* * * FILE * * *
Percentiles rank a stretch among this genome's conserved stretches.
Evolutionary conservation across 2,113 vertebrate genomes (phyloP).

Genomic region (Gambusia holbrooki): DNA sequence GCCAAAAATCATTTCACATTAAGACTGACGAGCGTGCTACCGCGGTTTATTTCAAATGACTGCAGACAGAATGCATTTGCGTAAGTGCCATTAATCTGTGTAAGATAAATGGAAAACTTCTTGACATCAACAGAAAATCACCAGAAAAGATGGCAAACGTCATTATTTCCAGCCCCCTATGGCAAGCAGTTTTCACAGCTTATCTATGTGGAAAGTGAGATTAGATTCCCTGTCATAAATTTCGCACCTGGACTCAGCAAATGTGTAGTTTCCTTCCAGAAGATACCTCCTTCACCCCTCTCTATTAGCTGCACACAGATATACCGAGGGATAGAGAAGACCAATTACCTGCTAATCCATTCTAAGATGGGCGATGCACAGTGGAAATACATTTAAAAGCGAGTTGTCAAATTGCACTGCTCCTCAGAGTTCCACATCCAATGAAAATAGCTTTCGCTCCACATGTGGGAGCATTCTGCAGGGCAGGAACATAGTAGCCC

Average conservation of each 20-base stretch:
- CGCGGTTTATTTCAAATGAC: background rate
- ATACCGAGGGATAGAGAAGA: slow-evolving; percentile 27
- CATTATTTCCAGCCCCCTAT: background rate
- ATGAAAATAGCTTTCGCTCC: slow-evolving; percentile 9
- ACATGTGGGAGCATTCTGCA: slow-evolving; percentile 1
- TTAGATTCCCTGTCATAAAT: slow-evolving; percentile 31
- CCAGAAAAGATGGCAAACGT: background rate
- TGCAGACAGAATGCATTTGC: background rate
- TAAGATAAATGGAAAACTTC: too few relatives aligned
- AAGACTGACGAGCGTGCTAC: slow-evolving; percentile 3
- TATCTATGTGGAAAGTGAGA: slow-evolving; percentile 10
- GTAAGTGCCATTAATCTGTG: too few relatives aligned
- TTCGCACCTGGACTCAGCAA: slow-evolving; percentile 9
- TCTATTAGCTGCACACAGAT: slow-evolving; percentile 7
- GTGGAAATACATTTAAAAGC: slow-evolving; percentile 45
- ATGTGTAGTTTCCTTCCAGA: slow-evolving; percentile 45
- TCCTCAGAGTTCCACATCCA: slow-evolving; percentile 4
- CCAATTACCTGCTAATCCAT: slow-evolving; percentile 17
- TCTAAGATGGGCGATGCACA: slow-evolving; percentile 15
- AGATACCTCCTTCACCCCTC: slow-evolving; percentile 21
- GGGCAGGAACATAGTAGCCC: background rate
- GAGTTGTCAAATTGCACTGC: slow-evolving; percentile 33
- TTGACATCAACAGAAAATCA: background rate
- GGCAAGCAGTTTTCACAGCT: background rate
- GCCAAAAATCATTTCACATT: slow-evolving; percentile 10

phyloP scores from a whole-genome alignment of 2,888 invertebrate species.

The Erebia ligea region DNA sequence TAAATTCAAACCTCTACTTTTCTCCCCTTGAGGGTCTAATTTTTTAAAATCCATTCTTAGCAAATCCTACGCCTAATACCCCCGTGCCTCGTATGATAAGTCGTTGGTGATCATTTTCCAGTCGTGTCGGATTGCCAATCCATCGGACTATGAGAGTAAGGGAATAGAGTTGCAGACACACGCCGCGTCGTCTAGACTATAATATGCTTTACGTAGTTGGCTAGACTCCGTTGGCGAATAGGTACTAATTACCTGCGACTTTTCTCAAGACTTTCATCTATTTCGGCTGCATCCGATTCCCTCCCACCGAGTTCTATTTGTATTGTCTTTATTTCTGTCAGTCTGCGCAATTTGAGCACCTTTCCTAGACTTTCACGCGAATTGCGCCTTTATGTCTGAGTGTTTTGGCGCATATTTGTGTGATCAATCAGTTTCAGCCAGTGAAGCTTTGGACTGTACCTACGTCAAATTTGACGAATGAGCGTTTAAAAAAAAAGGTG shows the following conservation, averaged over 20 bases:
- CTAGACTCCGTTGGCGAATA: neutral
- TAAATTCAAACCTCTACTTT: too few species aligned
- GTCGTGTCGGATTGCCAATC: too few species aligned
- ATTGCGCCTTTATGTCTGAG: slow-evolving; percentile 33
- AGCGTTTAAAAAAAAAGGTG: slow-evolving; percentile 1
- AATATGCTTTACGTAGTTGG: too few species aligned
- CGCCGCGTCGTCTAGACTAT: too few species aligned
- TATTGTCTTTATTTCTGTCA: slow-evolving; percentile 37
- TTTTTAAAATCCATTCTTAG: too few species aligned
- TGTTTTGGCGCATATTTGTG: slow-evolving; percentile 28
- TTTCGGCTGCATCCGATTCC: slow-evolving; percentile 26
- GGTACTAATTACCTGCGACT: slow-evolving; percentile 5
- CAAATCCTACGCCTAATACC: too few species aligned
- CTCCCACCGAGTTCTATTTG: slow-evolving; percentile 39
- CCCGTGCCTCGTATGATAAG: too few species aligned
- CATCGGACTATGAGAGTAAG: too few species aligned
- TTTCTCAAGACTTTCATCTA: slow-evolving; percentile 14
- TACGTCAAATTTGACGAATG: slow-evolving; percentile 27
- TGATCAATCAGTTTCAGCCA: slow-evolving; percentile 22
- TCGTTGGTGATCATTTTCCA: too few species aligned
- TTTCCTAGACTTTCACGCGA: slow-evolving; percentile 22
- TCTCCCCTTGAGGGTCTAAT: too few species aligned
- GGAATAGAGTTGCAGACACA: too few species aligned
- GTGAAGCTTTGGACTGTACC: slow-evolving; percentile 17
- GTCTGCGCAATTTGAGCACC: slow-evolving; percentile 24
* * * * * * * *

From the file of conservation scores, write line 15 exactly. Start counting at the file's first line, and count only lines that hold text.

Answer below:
- TATCTATGTGGAAAGTGAGA: slow-evolving; percentile 10